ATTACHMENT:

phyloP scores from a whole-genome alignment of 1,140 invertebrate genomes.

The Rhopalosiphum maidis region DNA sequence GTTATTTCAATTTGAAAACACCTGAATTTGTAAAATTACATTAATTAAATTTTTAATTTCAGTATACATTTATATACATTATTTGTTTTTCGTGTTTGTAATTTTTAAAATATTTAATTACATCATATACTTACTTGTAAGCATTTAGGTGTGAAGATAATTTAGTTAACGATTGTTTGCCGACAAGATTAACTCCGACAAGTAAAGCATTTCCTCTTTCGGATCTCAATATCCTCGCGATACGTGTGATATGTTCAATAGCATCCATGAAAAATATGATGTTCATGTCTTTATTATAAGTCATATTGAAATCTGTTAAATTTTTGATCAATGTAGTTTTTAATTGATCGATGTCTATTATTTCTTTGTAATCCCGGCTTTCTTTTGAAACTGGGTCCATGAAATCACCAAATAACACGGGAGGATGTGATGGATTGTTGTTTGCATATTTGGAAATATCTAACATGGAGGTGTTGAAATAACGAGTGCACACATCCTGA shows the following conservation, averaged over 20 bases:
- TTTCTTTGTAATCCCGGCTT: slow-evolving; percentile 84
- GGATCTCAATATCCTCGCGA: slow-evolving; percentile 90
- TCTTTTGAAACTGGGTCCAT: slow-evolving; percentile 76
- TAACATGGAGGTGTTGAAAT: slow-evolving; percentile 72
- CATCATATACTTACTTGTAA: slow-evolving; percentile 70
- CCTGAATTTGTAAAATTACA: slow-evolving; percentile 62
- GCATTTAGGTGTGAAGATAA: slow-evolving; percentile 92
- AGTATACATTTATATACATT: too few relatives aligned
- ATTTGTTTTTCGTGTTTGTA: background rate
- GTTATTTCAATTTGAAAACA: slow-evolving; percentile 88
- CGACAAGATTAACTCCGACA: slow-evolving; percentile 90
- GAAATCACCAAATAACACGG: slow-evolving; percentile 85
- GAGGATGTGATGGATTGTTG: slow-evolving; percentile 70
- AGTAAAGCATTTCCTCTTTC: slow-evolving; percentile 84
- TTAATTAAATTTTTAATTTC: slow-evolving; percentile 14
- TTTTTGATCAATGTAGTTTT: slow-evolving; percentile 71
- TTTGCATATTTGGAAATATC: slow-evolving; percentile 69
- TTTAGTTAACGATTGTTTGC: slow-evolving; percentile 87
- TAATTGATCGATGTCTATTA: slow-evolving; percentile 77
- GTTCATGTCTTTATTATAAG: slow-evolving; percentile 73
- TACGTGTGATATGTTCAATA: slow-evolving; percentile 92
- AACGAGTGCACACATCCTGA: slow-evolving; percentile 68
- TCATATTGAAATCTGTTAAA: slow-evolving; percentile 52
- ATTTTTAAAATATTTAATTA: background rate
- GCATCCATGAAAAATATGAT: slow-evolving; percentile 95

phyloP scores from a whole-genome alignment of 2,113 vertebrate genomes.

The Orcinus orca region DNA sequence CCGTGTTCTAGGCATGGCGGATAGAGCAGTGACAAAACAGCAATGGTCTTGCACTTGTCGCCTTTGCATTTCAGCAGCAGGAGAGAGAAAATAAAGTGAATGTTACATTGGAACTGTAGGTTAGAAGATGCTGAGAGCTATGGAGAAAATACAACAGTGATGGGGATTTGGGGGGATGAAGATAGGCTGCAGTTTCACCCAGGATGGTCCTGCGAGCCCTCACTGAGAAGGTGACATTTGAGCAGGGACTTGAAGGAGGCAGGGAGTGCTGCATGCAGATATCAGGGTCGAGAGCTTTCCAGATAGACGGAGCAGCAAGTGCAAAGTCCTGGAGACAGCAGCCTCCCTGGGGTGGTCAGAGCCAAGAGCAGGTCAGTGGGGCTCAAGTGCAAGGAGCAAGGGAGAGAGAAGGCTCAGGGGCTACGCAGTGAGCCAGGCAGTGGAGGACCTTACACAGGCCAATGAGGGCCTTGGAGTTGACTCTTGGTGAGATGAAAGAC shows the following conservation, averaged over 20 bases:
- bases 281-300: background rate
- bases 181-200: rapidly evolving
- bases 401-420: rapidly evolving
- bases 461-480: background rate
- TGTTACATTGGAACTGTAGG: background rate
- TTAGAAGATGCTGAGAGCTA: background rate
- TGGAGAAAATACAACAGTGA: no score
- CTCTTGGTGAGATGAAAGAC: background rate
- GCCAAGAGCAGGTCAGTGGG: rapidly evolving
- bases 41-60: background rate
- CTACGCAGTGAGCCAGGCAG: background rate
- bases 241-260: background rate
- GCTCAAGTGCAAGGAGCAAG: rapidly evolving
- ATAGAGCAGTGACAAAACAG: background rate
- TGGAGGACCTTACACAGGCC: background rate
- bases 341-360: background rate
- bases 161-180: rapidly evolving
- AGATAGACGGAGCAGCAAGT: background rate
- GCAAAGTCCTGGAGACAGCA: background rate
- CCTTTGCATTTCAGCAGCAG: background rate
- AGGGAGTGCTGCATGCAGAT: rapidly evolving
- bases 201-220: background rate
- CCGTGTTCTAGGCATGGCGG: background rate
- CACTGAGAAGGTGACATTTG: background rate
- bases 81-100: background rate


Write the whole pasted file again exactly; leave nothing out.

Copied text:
phyloP scores from a whole-genome alignment of 1,140 invertebrate genomes.

The Rhopalosiphum maidis region DNA sequence GTTATTTCAATTTGAAAACACCTGAATTTGTAAAATTACATTAATTAAATTTTTAATTTCAGTATACATTTATATACATTATTTGTTTTTCGTGTTTGTAATTTTTAAAATATTTAATTACATCATATACTTACTTGTAAGCATTTAGGTGTGAAGATAATTTAGTTAACGATTGTTTGCCGACAAGATTAACTCCGACAAGTAAAGCATTTCCTCTTTCGGATCTCAATATCCTCGCGATACGTGTGATATGTTCAATAGCATCCATGAAAAATATGATGTTCATGTCTTTATTATAAGTCATATTGAAATCTGTTAAATTTTTGATCAATGTAGTTTTTAATTGATCGATGTCTATTATTTCTTTGTAATCCCGGCTTTCTTTTGAAACTGGGTCCATGAAATCACCAAATAACACGGGAGGATGTGATGGATTGTTGTTTGCATATTTGGAAATATCTAACATGGAGGTGTTGAAATAACGAGTGCACACATCCTGA shows the following conservation, averaged over 20 bases:
- TTTCTTTGTAATCCCGGCTT: slow-evolving; percentile 84
- GGATCTCAATATCCTCGCGA: slow-evolving; percentile 90
- TCTTTTGAAACTGGGTCCAT: slow-evolving; percentile 76
- TAACATGGAGGTGTTGAAAT: slow-evolving; percentile 72
- CATCATATACTTACTTGTAA: slow-evolving; percentile 70
- CCTGAATTTGTAAAATTACA: slow-evolving; percentile 62
- GCATTTAGGTGTGAAGATAA: slow-evolving; percentile 92
- AGTATACATTTATATACATT: too few relatives aligned
- ATTTGTTTTTCGTGTTTGTA: background rate
- GTTATTTCAATTTGAAAACA: slow-evolving; percentile 88
- CGACAAGATTAACTCCGACA: slow-evolving; percentile 90
- GAAATCACCAAATAACACGG: slow-evolving; percentile 85
- GAGGATGTGATGGATTGTTG: slow-evolving; percentile 70
- AGTAAAGCATTTCCTCTTTC: slow-evolving; percentile 84
- TTAATTAAATTTTTAATTTC: slow-evolving; percentile 14
- TTTTTGATCAATGTAGTTTT: slow-evolving; percentile 71
- TTTGCATATTTGGAAATATC: slow-evolving; percentile 69
- TTTAGTTAACGATTGTTTGC: slow-evolving; percentile 87
- TAATTGATCGATGTCTATTA: slow-evolving; percentile 77
- GTTCATGTCTTTATTATAAG: slow-evolving; percentile 73
- TACGTGTGATATGTTCAATA: slow-evolving; percentile 92
- AACGAGTGCACACATCCTGA: slow-evolving; percentile 68
- TCATATTGAAATCTGTTAAA: slow-evolving; percentile 52
- ATTTTTAAAATATTTAATTA: background rate
- GCATCCATGAAAAATATGAT: slow-evolving; percentile 95

phyloP scores from a whole-genome alignment of 2,113 vertebrate genomes.

The Orcinus orca region DNA sequence CCGTGTTCTAGGCATGGCGGATAGAGCAGTGACAAAACAGCAATGGTCTTGCACTTGTCGCCTTTGCATTTCAGCAGCAGGAGAGAGAAAATAAAGTGAATGTTACATTGGAACTGTAGGTTAGAAGATGCTGAGAGCTATGGAGAAAATACAACAGTGATGGGGATTTGGGGGGATGAAGATAGGCTGCAGTTTCACCCAGGATGGTCCTGCGAGCCCTCACTGAGAAGGTGACATTTGAGCAGGGACTTGAAGGAGGCAGGGAGTGCTGCATGCAGATATCAGGGTCGAGAGCTTTCCAGATAGACGGAGCAGCAAGTGCAAAGTCCTGGAGACAGCAGCCTCCCTGGGGTGGTCAGAGCCAAGAGCAGGTCAGTGGGGCTCAAGTGCAAGGAGCAAGGGAGAGAGAAGGCTCAGGGGCTACGCAGTGAGCCAGGCAGTGGAGGACCTTACACAGGCCAATGAGGGCCTTGGAGTTGACTCTTGGTGAGATGAAAGAC shows the following conservation, averaged over 20 bases:
- bases 281-300: background rate
- bases 181-200: rapidly evolving
- bases 401-420: rapidly evolving
- bases 461-480: background rate
- TGTTACATTGGAACTGTAGG: background rate
- TTAGAAGATGCTGAGAGCTA: background rate
- TGGAGAAAATACAACAGTGA: no score
- CTCTTGGTGAGATGAAAGAC: background rate
- GCCAAGAGCAGGTCAGTGGG: rapidly evolving
- bases 41-60: background rate
- CTACGCAGTGAGCCAGGCAG: background rate
- bases 241-260: background rate
- GCTCAAGTGCAAGGAGCAAG: rapidly evolving
- ATAGAGCAGTGACAAAACAG: background rate
- TGGAGGACCTTACACAGGCC: background rate
- bases 341-360: background rate
- bases 161-180: rapidly evolving
- AGATAGACGGAGCAGCAAGT: background rate
- GCAAAGTCCTGGAGACAGCA: background rate
- CCTTTGCATTTCAGCAGCAG: background rate
- AGGGAGTGCTGCATGCAGAT: rapidly evolving
- bases 201-220: background rate
- CCGTGTTCTAGGCATGGCGG: background rate
- CACTGAGAAGGTGACATTTG: background rate
- bases 81-100: background rate